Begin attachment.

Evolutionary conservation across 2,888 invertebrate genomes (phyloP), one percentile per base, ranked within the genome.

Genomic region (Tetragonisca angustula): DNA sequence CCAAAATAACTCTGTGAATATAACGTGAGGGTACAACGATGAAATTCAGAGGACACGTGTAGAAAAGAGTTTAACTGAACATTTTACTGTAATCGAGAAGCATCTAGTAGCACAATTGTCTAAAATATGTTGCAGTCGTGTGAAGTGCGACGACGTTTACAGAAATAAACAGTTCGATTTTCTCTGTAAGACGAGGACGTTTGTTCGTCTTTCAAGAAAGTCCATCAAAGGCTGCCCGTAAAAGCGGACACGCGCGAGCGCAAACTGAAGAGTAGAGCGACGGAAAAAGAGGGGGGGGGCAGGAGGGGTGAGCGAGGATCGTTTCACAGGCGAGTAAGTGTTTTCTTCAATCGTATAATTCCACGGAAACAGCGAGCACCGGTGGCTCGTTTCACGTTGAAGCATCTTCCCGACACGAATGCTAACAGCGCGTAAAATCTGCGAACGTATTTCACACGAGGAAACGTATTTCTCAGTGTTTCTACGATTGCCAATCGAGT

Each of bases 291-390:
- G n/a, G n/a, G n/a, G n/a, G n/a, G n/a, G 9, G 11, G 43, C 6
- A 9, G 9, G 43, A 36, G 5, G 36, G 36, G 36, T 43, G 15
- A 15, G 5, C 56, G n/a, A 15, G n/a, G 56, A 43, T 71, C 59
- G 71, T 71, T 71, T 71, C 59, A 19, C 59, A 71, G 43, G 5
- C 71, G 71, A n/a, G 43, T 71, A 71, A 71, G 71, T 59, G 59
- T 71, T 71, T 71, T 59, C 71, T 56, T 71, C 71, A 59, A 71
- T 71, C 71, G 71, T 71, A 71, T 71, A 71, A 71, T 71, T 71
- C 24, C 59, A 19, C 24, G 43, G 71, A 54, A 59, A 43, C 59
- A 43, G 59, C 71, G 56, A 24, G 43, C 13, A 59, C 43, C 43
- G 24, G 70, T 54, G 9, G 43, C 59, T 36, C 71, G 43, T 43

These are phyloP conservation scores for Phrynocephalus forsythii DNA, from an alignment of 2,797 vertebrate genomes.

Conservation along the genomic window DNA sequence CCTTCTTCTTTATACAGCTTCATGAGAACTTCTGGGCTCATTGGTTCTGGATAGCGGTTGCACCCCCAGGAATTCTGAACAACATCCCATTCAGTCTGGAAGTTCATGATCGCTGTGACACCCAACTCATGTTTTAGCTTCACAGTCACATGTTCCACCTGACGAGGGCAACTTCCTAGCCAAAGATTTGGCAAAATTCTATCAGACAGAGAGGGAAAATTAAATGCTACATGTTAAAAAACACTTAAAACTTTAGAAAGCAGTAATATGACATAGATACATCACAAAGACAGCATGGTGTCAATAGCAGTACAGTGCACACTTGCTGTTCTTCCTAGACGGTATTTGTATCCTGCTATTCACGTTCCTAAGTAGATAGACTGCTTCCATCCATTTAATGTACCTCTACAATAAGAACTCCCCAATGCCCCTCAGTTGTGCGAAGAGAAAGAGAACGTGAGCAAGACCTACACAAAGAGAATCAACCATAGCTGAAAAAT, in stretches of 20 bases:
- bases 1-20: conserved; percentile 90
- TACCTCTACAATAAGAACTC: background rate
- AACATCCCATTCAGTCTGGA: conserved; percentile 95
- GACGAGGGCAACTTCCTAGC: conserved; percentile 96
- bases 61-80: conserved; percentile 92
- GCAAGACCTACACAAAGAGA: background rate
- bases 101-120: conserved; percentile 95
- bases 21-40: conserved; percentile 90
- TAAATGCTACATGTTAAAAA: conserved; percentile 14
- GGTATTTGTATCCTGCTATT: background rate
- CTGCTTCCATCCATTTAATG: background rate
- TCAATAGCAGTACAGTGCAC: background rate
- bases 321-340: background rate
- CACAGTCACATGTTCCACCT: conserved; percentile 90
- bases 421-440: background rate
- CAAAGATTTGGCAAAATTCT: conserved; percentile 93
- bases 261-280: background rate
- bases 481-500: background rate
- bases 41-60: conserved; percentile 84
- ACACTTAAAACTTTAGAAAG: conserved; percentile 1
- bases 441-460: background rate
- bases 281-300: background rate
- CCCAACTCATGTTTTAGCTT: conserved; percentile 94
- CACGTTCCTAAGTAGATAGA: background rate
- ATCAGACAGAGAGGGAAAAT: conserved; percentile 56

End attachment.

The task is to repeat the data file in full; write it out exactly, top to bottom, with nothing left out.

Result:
Evolutionary conservation across 2,888 invertebrate genomes (phyloP), one percentile per base, ranked within the genome.

Genomic region (Tetragonisca angustula): DNA sequence CCAAAATAACTCTGTGAATATAACGTGAGGGTACAACGATGAAATTCAGAGGACACGTGTAGAAAAGAGTTTAACTGAACATTTTACTGTAATCGAGAAGCATCTAGTAGCACAATTGTCTAAAATATGTTGCAGTCGTGTGAAGTGCGACGACGTTTACAGAAATAAACAGTTCGATTTTCTCTGTAAGACGAGGACGTTTGTTCGTCTTTCAAGAAAGTCCATCAAAGGCTGCCCGTAAAAGCGGACACGCGCGAGCGCAAACTGAAGAGTAGAGCGACGGAAAAAGAGGGGGGGGGCAGGAGGGGTGAGCGAGGATCGTTTCACAGGCGAGTAAGTGTTTTCTTCAATCGTATAATTCCACGGAAACAGCGAGCACCGGTGGCTCGTTTCACGTTGAAGCATCTTCCCGACACGAATGCTAACAGCGCGTAAAATCTGCGAACGTATTTCACACGAGGAAACGTATTTCTCAGTGTTTCTACGATTGCCAATCGAGT

Each of bases 291-390:
- G n/a, G n/a, G n/a, G n/a, G n/a, G n/a, G 9, G 11, G 43, C 6
- A 9, G 9, G 43, A 36, G 5, G 36, G 36, G 36, T 43, G 15
- A 15, G 5, C 56, G n/a, A 15, G n/a, G 56, A 43, T 71, C 59
- G 71, T 71, T 71, T 71, C 59, A 19, C 59, A 71, G 43, G 5
- C 71, G 71, A n/a, G 43, T 71, A 71, A 71, G 71, T 59, G 59
- T 71, T 71, T 71, T 59, C 71, T 56, T 71, C 71, A 59, A 71
- T 71, C 71, G 71, T 71, A 71, T 71, A 71, A 71, T 71, T 71
- C 24, C 59, A 19, C 24, G 43, G 71, A 54, A 59, A 43, C 59
- A 43, G 59, C 71, G 56, A 24, G 43, C 13, A 59, C 43, C 43
- G 24, G 70, T 54, G 9, G 43, C 59, T 36, C 71, G 43, T 43

These are phyloP conservation scores for Phrynocephalus forsythii DNA, from an alignment of 2,797 vertebrate genomes.

Conservation along the genomic window DNA sequence CCTTCTTCTTTATACAGCTTCATGAGAACTTCTGGGCTCATTGGTTCTGGATAGCGGTTGCACCCCCAGGAATTCTGAACAACATCCCATTCAGTCTGGAAGTTCATGATCGCTGTGACACCCAACTCATGTTTTAGCTTCACAGTCACATGTTCCACCTGACGAGGGCAACTTCCTAGCCAAAGATTTGGCAAAATTCTATCAGACAGAGAGGGAAAATTAAATGCTACATGTTAAAAAACACTTAAAACTTTAGAAAGCAGTAATATGACATAGATACATCACAAAGACAGCATGGTGTCAATAGCAGTACAGTGCACACTTGCTGTTCTTCCTAGACGGTATTTGTATCCTGCTATTCACGTTCCTAAGTAGATAGACTGCTTCCATCCATTTAATGTACCTCTACAATAAGAACTCCCCAATGCCCCTCAGTTGTGCGAAGAGAAAGAGAACGTGAGCAAGACCTACACAAAGAGAATCAACCATAGCTGAAAAAT, in stretches of 20 bases:
- bases 1-20: conserved; percentile 90
- TACCTCTACAATAAGAACTC: background rate
- AACATCCCATTCAGTCTGGA: conserved; percentile 95
- GACGAGGGCAACTTCCTAGC: conserved; percentile 96
- bases 61-80: conserved; percentile 92
- GCAAGACCTACACAAAGAGA: background rate
- bases 101-120: conserved; percentile 95
- bases 21-40: conserved; percentile 90
- TAAATGCTACATGTTAAAAA: conserved; percentile 14
- GGTATTTGTATCCTGCTATT: background rate
- CTGCTTCCATCCATTTAATG: background rate
- TCAATAGCAGTACAGTGCAC: background rate
- bases 321-340: background rate
- CACAGTCACATGTTCCACCT: conserved; percentile 90
- bases 421-440: background rate
- CAAAGATTTGGCAAAATTCT: conserved; percentile 93
- bases 261-280: background rate
- bases 481-500: background rate
- bases 41-60: conserved; percentile 84
- ACACTTAAAACTTTAGAAAG: conserved; percentile 1
- bases 441-460: background rate
- bases 281-300: background rate
- CCCAACTCATGTTTTAGCTT: conserved; percentile 94
- CACGTTCCTAAGTAGATAGA: background rate
- ATCAGACAGAGAGGGAAAAT: conserved; percentile 56